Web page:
With such diverse trends happening in the youth market, do you try to be everything to everybody?
I wish we could, but no, it’s just too much. We’ve been true to our customer since 1986. When they come into our store, they know exactly what they are going to see. Those teenagers who shopped with us in [the late 1980s] are bringing their kids in, and guess what they are after: the same brands that they wore when they were growing up. It really is fun to see the evolution of it.

How do you find that sweet spot, between being too niche and too mainstream?
It’s all [about] what the kids want, and it helps that we are a house of brands. There are vendors in these offices every single day. We [preview product lines of] every single brand we work with several times during the year. And we stay true to who we are. Last year, the hottest thing in the industry was toning. Shoe Carnival and Finish Line were selling zillions of them, yet we bought almost none. Our customer was laughing at those shoes, saying, “Those shoes are for my mom.” We took a lot of heat internally, quite honestly, [from] upper management, but if we had put those shoes out, our core customer would have said, “Can’t do it.”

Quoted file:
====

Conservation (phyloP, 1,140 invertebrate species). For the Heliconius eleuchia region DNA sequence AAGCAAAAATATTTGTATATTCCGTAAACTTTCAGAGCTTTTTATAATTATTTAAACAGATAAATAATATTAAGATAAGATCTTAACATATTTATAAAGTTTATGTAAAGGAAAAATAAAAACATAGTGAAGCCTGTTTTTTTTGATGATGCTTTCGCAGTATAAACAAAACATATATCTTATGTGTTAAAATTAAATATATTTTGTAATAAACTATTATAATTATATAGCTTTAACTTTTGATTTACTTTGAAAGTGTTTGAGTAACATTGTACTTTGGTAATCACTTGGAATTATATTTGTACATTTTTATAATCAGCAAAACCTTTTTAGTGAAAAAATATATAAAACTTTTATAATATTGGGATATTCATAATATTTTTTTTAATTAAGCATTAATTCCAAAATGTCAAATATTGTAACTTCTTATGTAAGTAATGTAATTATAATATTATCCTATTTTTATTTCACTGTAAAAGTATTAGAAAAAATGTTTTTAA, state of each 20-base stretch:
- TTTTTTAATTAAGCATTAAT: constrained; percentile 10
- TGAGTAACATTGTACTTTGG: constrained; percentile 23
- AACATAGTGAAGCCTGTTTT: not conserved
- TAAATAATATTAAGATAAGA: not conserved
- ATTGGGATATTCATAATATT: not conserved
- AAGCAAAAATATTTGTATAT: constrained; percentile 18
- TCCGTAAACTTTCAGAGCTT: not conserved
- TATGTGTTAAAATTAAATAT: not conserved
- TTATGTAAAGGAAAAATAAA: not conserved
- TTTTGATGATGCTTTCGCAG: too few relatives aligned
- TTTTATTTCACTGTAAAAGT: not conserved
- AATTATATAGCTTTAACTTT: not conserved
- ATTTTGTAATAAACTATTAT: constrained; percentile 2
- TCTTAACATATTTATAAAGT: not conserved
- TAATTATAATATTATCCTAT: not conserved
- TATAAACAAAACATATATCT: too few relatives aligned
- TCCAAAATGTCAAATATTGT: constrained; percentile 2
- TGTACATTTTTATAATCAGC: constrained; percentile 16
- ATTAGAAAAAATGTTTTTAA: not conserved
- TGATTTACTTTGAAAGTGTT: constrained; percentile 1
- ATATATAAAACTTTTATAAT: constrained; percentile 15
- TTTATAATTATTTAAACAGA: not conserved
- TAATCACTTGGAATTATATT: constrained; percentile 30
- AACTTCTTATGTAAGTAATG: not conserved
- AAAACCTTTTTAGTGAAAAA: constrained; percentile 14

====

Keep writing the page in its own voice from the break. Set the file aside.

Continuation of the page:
Why is your Shï concept finding success?
We combined the four or five different private-label names we had created [and] put together an assortment [that also includes] Steve Madden, Jessica Simpson, Sperry Top-Sider, Toms and Ugg, and then consolidated them all into a [branded store], which is Shï by Journeys. [This is] a product-driven industry. When you see something you like and can afford it, you buy it. If you can’t afford it, you try to find something that will give you the same look. What we’ve done with Shï [is offer] both the high and moderate price points. If you can’t afford the $90 look in a 4-inch heel that’s got sparkles and gold, you can buy the $39 one. That has [translated] into some pretty substantial increases.

How well positioned is Journeys to keep taking market share?